Pug Problems

Pugs are terrific companion dogs, especially for apartment dwellers. They are sociable, good natured and generally very calm pets. However, prospective pug owners should be aware of some common pug problems with it comes to the health of these little dogs.

Pugs may develop Pug Dog Encephalitis (PDE), a fatal inflammation of brain tissue. PDE usually results in the death of the dog within 6 months. PDE has no cure and very little is known about possible causes. Symptoms include seizures, staggering, changes in temperament and the appearance of a stiff neck. PDE will typically manifest by the age two, but in rare cases can take as long as seven years.

Pugs may also develop hip dysplasia. Hip dysplasia is a very painful condition caused by abnormal development of the hip joint. Dogs will generally begin suffering from hip dysplasia between 2 – 3 years of age. Although hip dysplasia is a chronic condition there are several treatments available: surgery, pain medication, heating of the dog’s bedding, light exercise and careful attention to the dog’s weight.

Another condition affecting the joints is luxating patella. Luxating patella happens when the knee becomes dislocated. While uncomfortable for the animal, luxating patella can often be treated. A visit to your veterinarian will determine whether the joint can be put back into place or if surgery is required.

Like all short-muzzled dogs, one of the common pug problems is over-heating. It is very important to make sure your pug has lots of water and is never left unattended in a car during a hot day. Some owners have even taken to placing an ice-collar on their animal to maintain healthy temperature during hot weather. If your pug appears to be over-heating (panting, listlessness, etc.) you should submerge the dog up to their neck in a bath of cold water.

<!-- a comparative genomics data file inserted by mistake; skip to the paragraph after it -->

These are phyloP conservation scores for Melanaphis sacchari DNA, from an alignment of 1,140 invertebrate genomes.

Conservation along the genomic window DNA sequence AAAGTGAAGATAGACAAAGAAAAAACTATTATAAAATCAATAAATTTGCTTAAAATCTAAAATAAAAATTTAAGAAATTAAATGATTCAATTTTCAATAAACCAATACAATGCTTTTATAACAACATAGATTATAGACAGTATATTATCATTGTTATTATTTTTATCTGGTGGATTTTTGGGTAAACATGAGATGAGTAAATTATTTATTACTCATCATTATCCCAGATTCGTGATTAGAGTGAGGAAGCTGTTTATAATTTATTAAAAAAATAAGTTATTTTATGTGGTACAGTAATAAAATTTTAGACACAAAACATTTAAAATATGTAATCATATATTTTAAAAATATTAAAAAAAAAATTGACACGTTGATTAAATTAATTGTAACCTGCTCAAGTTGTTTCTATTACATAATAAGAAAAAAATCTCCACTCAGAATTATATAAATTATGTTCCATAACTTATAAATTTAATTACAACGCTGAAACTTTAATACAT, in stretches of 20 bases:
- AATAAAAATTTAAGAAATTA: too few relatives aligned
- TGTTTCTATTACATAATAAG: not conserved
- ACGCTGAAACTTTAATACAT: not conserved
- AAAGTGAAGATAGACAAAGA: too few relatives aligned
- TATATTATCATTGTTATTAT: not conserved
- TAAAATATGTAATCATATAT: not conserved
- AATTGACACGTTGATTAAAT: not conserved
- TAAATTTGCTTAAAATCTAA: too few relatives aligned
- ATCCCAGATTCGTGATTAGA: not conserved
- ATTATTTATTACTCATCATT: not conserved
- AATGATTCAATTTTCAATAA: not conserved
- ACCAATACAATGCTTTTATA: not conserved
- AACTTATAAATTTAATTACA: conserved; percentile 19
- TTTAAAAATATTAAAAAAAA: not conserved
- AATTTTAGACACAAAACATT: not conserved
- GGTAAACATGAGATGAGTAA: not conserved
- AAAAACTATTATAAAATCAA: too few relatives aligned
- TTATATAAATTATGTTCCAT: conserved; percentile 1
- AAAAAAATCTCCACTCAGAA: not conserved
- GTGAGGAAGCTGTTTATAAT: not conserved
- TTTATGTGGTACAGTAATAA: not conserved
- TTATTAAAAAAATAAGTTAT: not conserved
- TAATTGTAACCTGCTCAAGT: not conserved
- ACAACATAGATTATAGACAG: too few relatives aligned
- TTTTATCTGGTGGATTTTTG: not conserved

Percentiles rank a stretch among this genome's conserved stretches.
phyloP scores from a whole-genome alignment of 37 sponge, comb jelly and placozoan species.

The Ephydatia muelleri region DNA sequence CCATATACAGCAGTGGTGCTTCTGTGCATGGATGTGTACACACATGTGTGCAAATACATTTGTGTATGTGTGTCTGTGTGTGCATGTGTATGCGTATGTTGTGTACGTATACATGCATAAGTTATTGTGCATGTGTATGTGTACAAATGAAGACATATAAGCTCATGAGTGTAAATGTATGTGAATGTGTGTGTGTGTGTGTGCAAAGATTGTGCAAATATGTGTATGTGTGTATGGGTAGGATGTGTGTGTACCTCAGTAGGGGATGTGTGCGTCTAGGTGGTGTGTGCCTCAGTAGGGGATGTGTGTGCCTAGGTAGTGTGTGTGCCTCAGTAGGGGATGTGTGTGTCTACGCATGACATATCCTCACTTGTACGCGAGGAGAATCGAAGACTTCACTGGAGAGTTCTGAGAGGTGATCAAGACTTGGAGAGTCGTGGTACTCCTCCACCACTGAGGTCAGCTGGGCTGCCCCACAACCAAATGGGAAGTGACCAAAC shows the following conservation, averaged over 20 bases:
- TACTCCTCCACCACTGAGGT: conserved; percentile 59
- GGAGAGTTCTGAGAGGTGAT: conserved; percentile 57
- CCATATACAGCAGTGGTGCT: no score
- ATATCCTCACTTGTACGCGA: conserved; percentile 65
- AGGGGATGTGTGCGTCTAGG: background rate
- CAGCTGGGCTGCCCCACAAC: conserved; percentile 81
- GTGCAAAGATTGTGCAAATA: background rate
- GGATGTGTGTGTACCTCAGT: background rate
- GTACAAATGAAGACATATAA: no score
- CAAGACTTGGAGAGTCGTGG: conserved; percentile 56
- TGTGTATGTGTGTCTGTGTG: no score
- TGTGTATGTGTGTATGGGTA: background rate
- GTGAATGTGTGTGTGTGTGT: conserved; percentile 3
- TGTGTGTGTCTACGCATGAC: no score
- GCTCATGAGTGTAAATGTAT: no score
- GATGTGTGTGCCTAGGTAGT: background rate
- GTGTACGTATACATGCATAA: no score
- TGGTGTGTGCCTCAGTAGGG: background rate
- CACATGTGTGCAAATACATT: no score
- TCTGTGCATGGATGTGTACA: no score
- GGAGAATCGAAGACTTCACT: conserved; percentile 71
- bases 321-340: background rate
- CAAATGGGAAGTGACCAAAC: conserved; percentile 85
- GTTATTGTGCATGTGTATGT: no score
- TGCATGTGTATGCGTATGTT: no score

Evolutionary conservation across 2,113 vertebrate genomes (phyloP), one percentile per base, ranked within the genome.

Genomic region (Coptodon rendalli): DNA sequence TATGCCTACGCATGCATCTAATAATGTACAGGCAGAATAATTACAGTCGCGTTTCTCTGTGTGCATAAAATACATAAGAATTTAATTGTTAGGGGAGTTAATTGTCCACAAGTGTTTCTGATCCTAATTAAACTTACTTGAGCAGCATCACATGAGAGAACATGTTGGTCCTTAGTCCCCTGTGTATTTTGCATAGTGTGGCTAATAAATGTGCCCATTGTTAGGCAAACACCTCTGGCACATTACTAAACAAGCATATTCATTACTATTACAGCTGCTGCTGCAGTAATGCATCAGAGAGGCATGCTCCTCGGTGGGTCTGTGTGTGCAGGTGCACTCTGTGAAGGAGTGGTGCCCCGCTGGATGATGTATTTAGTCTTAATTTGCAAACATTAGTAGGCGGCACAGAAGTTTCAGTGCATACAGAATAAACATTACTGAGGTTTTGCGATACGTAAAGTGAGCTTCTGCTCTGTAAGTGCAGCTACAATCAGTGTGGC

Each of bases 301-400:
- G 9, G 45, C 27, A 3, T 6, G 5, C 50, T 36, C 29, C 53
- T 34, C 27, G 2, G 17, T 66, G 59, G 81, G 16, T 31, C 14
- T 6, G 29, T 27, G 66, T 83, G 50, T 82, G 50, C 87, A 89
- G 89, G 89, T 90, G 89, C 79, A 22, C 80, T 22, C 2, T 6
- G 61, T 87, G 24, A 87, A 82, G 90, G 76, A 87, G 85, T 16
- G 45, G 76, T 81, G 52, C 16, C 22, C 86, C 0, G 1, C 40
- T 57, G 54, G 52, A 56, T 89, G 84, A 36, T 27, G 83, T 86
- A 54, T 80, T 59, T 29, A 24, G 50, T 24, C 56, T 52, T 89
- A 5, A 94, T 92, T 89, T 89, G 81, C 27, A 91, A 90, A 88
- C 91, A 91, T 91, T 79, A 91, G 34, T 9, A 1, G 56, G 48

Due to the shape of the pug’s eyes, they are susceptible to several eye problems. Among these are dry eyes. If untreated the drying of the eye ball can lead to infection, retinal scarring and even blindness. Regular check-ups should catch dry eyes early enough to prevent this, as there are drops that can be used to add moisture to the eyeball.

Another common condition that affects the eyes is Progressive Retinal Atrophy (PRA). At onset PRA manifests as night blindness in young dogs. As the degeneration advances, the dog’s eyesight will steadily decrease until eventually it is blind.

This sounds like a lot to deal with but there are ways you can lessen the chances of dealing with any of these pug problems. Purchase your puppy from a respectable breeder. Ask the breeder if you can see the parents to determine their level of healthiness. As long as you care for your pug, you will have a great companion for a long time. These little dogs have a lot of character and are great to have around.